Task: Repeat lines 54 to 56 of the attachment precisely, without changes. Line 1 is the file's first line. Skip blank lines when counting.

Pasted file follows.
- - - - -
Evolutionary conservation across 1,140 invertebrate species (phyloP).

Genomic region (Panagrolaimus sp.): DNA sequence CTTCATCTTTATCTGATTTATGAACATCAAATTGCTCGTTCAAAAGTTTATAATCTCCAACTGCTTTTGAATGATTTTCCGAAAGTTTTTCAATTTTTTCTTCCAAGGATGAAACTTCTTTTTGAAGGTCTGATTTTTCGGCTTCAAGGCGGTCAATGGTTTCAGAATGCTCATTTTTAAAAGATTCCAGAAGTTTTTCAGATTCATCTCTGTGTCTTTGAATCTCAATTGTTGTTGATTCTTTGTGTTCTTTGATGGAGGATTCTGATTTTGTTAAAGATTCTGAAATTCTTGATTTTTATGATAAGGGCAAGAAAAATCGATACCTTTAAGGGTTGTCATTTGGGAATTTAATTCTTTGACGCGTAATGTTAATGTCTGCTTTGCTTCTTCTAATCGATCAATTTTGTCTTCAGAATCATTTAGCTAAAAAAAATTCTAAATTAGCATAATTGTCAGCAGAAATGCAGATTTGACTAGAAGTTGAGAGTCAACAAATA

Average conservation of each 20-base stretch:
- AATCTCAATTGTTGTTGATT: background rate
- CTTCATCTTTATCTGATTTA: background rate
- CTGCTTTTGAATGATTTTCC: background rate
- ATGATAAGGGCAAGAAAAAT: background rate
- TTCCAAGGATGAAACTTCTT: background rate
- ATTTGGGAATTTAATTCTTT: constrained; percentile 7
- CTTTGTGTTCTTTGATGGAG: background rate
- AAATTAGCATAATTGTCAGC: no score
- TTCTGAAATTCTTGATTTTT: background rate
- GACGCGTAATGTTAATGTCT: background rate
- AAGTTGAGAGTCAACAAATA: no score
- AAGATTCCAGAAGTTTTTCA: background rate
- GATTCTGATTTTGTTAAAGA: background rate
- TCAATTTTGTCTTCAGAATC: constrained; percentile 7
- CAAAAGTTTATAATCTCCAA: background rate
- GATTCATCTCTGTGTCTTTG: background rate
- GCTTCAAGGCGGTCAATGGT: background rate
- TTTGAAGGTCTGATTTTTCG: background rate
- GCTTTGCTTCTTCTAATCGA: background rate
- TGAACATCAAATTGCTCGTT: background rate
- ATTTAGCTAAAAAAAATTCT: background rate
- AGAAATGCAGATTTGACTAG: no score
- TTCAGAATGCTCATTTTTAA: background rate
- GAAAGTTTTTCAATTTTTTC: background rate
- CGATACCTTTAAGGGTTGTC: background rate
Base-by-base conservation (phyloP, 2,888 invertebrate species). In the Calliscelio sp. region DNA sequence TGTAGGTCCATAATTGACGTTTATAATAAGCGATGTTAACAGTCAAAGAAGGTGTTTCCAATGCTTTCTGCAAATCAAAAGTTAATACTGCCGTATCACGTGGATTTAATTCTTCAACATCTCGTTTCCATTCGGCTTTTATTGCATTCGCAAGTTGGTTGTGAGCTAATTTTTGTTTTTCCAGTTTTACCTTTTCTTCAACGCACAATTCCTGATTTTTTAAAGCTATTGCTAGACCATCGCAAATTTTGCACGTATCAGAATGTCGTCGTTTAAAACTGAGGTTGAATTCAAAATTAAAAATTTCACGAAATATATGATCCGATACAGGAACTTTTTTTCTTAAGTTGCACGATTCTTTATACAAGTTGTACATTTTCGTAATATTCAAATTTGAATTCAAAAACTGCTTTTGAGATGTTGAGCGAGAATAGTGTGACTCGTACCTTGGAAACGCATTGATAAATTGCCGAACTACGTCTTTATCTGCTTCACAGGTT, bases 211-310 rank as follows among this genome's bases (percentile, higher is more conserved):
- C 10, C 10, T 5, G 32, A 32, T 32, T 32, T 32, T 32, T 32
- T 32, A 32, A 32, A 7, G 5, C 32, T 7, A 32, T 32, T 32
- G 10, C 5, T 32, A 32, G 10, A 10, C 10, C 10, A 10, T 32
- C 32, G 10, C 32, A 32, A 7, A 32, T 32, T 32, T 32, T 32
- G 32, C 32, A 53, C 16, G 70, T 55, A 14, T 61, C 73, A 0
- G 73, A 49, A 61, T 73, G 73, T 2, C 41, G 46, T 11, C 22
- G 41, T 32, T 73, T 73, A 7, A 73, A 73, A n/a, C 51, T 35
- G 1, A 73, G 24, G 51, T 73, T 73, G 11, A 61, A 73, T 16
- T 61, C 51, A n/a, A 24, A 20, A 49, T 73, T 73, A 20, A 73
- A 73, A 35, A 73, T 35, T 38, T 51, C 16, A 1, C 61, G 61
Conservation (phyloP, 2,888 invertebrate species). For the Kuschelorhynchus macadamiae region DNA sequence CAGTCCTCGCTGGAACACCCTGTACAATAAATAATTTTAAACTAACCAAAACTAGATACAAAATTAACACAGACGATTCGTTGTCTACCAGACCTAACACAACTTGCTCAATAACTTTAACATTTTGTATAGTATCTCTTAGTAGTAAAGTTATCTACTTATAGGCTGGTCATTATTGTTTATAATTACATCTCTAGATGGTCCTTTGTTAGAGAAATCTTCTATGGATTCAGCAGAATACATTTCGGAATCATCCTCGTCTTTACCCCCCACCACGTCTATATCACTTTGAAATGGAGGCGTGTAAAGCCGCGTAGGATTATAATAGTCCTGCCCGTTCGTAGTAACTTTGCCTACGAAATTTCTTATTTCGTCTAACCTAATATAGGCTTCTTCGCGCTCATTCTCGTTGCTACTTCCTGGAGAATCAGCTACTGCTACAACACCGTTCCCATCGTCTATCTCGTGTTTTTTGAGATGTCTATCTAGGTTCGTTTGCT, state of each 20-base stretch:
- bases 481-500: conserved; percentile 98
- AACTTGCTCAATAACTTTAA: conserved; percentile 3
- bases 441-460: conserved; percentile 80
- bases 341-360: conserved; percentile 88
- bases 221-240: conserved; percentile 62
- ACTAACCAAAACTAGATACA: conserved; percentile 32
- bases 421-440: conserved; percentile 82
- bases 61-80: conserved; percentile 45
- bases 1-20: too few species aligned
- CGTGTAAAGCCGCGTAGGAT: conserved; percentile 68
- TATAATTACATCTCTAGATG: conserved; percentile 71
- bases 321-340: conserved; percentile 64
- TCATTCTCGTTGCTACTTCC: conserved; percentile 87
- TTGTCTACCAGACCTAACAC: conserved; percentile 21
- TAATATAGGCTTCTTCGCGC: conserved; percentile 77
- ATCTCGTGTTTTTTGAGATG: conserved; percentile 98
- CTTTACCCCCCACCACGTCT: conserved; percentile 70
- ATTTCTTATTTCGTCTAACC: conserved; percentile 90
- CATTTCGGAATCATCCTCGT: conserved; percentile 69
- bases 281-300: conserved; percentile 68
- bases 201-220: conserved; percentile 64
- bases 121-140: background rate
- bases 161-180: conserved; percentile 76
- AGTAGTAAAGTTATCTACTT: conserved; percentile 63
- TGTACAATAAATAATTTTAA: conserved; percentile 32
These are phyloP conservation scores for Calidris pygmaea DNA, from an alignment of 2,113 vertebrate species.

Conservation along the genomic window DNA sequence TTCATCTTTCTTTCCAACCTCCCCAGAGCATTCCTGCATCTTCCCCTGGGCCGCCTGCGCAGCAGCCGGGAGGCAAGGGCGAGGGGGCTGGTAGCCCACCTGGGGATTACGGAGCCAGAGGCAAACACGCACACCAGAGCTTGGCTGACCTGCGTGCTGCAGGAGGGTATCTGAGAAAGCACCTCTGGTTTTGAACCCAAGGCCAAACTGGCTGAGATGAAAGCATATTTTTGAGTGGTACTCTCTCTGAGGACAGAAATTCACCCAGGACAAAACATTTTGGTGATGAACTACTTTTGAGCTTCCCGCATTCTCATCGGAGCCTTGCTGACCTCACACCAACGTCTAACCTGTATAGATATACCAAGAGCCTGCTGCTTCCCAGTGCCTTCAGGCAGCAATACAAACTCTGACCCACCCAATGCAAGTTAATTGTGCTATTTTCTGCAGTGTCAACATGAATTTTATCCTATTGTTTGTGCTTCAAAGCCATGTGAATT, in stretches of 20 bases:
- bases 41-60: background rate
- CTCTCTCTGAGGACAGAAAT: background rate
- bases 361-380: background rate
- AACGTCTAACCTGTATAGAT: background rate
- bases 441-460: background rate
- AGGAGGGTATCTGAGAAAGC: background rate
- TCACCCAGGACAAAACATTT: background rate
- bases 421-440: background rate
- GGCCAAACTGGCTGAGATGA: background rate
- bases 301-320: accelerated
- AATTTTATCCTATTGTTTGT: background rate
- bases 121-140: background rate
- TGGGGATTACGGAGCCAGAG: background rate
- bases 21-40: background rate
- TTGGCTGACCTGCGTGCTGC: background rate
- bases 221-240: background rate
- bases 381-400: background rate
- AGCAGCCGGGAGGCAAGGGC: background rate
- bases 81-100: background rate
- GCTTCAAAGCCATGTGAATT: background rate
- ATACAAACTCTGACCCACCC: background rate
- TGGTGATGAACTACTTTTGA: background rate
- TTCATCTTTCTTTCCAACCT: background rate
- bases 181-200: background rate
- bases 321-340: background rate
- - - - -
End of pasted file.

- TTGTCTACCAGACCTAACAC: conserved; percentile 21
- TAATATAGGCTTCTTCGCGC: conserved; percentile 77
- ATCTCGTGTTTTTTGAGATG: conserved; percentile 98